We talk a lot about the importance of quality products. But what does the word "quality" really mean? Is it a subjective or objective trait? And how can anyone strive to achieve high quality without first understanding what that term actually entails? Over the next few weeks, we invite you to join us as we explore the meaning of the word "quality," and try to understand the role it plays in our everyday lives. In this post, Michael Giller gives his take on what the word "quality" means to him as a sales engineer at SmartBear.
What is quality? To me, quality is the perfect execution of the following steps:
- Devise a specific, attainable plan
- Work on the setup / put all the pieces together
- Execute according to plan
- Reap the rewards
Sounds simple (it really is), but I’m still amazed at how often this isn’t followed. Even with such simple paths, it is still tempting to stray off into other directions that will sway you from the path you set yourself. So, on your way to quality, keep the following points in mind:
First of all, reduce wasteful activity. Are you holding meetings to provide information that could have been delivered in a memo? Are there multiple documentation procedures that record the same thing? Do you have manual tasks that could easily be automated? Audit your own processes and simplify all of those activities that aren't as efficient as they possibly can be.
Make sure to avoid inconsistencies. This could be calling out someone for a mistake their counterpart makes routinely and gets away with. It could be a completely surprising overhaul of the product without prior notification to the users.
Foolproof everything. Foolproof your process so that if someone is deviating from the protocol, the monitoring process will raise a flag and allow for corrections. Also foolproof your product. Don’t underestimate your end users in the scenarios that could lead your product to break. For software, run everything with minimal permissions. For hardware, run it in the desert sun or arctic cold. Throw your product in a blender, get the sledgehammer out. This is where your QA processes really come in.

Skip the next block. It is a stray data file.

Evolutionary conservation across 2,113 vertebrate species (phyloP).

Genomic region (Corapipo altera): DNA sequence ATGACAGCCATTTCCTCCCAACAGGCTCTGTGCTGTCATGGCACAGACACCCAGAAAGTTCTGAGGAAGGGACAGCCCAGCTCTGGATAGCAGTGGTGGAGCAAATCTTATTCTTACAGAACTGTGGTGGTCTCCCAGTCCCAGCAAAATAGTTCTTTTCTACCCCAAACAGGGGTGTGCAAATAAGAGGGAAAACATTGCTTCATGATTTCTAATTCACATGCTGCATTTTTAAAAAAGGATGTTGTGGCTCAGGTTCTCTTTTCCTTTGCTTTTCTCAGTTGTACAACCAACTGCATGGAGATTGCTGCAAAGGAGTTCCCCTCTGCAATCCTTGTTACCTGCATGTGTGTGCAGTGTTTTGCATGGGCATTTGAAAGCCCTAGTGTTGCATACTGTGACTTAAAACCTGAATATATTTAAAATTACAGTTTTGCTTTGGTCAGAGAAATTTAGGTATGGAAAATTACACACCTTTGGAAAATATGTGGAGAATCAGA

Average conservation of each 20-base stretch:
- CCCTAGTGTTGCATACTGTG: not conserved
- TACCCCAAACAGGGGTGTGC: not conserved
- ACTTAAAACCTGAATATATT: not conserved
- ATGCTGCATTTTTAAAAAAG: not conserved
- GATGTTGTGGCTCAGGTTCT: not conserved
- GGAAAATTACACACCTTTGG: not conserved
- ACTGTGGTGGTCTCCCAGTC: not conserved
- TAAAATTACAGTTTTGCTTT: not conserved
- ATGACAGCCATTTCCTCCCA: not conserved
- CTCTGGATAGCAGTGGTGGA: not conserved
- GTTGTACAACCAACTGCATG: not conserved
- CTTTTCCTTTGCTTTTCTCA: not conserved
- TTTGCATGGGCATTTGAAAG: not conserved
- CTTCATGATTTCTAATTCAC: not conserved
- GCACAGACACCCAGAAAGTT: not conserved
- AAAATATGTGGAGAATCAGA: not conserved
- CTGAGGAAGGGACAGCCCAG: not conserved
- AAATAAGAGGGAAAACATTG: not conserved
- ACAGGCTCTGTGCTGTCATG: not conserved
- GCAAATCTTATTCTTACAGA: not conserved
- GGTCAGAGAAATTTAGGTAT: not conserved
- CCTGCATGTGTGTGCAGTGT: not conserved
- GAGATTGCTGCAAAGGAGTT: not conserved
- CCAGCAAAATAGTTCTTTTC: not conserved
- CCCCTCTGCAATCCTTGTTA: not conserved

When you do find issues, address and fix root causes rather than symptoms. If you keep patching things with duct tape, your duct-taped product will not be nearly as attractive as competitors’. This, again, is a point where working twice as hard to fix root cause will avoid ten fixes in future findings.
Keep improvement process continuous. Rinse and repeat. Deviating from these simple principles a little bit will have a snowball effect. For example, hold a wasteful meeting, your coworkers will do the same. But when you try to chew out one of the coworkers to get the process back on track, your inconsistency will cause resentment and a drop in morale. In the meantime your competitor will do a better job, and now you're behind in the market place.
Of course, it’s a worst case scenario, but keeping to these principles will lead you ahead of the competition with a significant lead. This process involves continuous improvement, and the longer you keep this up, the more you instill this as part of the daily routine, and more quality will be built into your products and processes.
What do you think? Is there a way that you define "quality" at your job or in your personal life? Answer the quick survey below to let us know what it means from your perspective.